Online banking: How to stay safe
If you bank online, follow these top tips to keep your money safe from fraudsters.
Common online banking scams
Phishing involves sending hoax emails which attempt to extract your bank details and personal security data. Often the sender will claim to be from your own bank and will ask you to verify your current account details by clicking on a link. But this link actually takes you through to a fake website which looks exactly like your bank's own site. Once you have inputted your details they are available to the fraudsters who set the fake site up.
Read Eight ways to spot a phishing scam for more.
Vishing is where the fraudsters cold call you, pretending to be from your bank's fraud or security department. They'll claim that a suspicious transaction has been flagged up or that you may be due a refund. They are attempting to gain your trust in an effort to glean more of your personal details, and even your passwords.
Much like phishing, but this time with the use of a text message. The text will be designed to try to trick you into sharing some personal information with the fraudsters.
Where the perpetrator is based abroad it can be very difficult to move the proceeds of fraudulent activity in the UK back to the perpetrator's country. This is where a money mule comes in.
Fraudsters usually make contact by email and try to persuade you to accept money into your bank account for a seemingly legitimate reason. You are then asked to wire the funds overseas, sometimes in return for a fee. Money mules can be prosecuted even if they weren't aware the transaction was illegal.
Top tips for protecting against online banking fraud
Now you've got a good idea of what typical online banking scams look like, let's take a look at the best ways of protecting yourself against them with these top tips:
- Always install up-to-date anti-virus software and a firewall to protect your PC.
- Always download the latest security updates for your system.
- Always set your browser at the highest level of security notification.
- Delete suspicious emails immediately.
- Treat all emails claiming to be sent from your bank with caution, even if they appear legitimate.
- Remember your bank will never ask for your login details or personal security data by email.
- Never open an email attachment from an unknown source.
- Don't open an attachment from someone you know unless you're expecting to receive it. Their PC could have been taken over without them knowing.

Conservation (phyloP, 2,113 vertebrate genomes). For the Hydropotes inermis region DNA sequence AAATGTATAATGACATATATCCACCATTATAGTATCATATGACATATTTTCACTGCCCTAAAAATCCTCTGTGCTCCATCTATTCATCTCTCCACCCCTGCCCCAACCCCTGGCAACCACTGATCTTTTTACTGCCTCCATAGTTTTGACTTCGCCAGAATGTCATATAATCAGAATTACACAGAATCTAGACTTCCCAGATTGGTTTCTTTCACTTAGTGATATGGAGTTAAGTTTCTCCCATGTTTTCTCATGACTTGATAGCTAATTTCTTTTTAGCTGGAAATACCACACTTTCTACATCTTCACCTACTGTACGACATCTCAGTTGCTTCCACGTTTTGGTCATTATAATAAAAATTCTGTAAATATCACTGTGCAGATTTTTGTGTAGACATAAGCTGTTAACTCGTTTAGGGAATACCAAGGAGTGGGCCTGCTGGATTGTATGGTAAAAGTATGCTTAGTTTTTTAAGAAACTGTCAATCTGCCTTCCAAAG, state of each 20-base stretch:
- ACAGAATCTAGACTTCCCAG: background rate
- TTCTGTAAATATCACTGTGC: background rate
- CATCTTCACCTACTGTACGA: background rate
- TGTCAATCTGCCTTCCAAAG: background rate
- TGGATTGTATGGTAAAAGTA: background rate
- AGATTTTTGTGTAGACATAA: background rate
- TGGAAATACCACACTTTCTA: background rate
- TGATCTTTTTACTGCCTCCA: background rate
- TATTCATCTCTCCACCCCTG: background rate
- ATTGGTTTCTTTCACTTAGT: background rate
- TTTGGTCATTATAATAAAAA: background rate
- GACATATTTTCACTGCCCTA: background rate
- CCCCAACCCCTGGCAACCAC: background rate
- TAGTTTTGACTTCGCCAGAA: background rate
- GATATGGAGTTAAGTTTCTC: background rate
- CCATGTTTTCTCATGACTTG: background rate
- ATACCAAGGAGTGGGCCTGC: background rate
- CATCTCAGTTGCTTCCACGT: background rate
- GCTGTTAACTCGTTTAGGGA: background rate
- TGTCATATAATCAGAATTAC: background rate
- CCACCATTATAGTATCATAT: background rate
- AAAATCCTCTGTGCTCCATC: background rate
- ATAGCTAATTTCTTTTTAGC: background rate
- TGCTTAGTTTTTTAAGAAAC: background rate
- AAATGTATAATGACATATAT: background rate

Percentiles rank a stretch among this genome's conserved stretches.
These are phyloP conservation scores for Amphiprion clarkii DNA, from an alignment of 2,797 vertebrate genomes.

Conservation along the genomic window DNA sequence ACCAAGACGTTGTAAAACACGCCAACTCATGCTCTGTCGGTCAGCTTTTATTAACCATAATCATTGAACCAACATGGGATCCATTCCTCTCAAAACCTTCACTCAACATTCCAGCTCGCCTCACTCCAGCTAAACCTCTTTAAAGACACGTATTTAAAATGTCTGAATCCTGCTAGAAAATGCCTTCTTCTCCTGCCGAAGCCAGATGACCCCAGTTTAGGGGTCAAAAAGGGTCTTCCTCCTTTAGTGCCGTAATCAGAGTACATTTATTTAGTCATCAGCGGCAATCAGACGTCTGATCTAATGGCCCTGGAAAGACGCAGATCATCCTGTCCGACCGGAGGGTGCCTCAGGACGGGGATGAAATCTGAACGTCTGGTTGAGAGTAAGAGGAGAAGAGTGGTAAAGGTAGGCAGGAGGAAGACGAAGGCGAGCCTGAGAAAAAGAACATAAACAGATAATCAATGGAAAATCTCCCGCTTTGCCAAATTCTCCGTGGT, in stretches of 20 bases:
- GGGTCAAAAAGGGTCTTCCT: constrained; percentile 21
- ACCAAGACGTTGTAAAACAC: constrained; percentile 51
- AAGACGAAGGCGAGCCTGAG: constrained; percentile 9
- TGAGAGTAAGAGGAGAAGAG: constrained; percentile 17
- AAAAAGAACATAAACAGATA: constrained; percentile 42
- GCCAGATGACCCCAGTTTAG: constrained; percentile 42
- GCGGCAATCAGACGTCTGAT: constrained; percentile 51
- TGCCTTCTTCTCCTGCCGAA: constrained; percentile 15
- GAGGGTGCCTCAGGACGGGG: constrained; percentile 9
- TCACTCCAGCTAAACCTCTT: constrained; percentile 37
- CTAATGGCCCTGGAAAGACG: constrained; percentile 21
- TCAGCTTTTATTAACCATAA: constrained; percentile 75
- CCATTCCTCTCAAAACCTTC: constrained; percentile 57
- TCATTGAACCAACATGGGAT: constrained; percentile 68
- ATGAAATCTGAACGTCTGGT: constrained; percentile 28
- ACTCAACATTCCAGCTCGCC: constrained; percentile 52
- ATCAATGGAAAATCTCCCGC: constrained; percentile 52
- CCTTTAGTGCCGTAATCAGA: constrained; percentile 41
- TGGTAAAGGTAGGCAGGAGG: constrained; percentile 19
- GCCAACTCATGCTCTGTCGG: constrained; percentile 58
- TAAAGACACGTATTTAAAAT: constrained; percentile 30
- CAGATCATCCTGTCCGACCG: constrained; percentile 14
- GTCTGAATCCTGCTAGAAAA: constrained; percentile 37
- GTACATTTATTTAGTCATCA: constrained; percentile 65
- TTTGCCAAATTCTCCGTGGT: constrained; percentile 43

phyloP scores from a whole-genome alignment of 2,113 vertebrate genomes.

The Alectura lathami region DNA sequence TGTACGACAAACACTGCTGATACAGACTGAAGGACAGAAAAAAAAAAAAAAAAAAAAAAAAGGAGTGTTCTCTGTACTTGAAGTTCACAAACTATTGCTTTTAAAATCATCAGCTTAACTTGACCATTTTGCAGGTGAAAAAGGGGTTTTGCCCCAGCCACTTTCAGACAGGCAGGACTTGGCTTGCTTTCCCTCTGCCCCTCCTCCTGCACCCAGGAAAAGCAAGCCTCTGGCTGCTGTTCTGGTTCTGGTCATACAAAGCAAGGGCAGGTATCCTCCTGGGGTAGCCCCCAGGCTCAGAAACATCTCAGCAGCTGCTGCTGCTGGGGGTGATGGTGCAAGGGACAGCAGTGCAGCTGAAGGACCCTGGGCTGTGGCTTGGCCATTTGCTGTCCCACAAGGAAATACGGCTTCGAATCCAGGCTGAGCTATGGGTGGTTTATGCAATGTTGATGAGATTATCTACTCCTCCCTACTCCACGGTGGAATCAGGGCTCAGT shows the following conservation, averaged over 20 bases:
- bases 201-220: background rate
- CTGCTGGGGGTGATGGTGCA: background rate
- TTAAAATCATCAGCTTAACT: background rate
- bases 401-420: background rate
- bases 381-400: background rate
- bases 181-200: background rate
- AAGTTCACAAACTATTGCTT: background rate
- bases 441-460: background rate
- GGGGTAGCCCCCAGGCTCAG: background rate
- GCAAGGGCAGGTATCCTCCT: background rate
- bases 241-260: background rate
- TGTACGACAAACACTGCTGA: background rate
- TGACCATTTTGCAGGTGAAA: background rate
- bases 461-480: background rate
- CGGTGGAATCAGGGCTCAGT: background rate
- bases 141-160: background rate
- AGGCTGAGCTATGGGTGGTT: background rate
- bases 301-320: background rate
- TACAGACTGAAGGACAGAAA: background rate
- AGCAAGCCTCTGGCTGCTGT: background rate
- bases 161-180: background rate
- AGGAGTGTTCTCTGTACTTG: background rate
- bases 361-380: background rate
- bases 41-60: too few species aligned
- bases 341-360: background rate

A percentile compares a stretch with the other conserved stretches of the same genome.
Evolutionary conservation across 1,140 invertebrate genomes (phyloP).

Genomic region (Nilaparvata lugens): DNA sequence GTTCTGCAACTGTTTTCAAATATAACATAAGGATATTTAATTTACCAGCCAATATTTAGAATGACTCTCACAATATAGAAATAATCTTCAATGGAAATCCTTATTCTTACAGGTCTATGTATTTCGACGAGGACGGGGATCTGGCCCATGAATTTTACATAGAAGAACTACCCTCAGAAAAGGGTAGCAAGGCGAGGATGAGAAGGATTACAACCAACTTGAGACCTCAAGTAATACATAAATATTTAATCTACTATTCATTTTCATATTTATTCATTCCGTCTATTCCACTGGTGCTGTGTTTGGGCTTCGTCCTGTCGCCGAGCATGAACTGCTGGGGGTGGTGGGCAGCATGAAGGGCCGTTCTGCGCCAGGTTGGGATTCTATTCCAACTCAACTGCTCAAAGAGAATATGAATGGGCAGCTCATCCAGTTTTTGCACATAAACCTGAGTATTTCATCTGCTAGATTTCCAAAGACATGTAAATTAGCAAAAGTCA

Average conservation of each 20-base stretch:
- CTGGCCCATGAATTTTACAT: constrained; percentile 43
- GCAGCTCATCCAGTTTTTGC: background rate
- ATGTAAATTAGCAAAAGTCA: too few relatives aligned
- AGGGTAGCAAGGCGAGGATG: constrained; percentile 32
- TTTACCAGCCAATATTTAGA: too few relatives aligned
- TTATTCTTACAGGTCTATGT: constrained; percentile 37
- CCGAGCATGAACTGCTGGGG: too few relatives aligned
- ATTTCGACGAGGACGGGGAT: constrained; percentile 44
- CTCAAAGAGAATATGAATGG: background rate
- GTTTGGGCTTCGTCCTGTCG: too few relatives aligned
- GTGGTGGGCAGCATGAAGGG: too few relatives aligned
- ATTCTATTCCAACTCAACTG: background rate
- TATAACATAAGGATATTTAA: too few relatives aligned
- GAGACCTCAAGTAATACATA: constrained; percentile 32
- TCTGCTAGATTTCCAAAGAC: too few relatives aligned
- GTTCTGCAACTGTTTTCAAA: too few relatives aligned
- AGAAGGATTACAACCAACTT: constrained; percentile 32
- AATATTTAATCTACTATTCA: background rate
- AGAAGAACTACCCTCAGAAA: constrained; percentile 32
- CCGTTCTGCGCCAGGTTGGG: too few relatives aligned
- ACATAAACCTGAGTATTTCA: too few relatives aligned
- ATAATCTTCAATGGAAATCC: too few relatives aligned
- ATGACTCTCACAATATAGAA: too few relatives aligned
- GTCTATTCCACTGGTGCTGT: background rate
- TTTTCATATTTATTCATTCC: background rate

- Scam emails often ask you to click a link which takes you through to a fake website. This may look identical to your bank's own website - don't fall for it.
- If you think you might have received a scam email, report it to email@example.com.
- Only complete online transactions where the URL in the address bar says 'https' and not just 'http'. The 's' stands for secure.
- Never reveal your passwords or your PIN to anyone.
- Never leave your PC unattended when you're logged into an online banking service.
- Check your accounts regularly for suspicious activity. Alert your bank immediately if you come across a potentially fraudulent transaction.
A safe way to bank online
Our MoneyTrack service is a great way to manage your money, as it keeps all your bank accounts and credit cards in one place, allowing you to keep track of your income and expenditure easily. In other words, the days of managing multiple account details are over. With our service everything is in one place, with one set of details.
It enables you to monitor your accounts frequently. That way you can spot any transactions you don't recognise quickly, and report fraudulent activity to your bank where it can be investigated.
Note that no transactions can be made or money moved using MoneyTrack. The service is designed to allow you to see where your money goes in a 'read-only' format. So it's a safe way to check what's going on with your accounts.
Of course, just as with your own bank, security is our number one priority too. You can find out how we protect your personal information by checking out the security FAQs.
This is a lovemoney.com classic article that has been updated.
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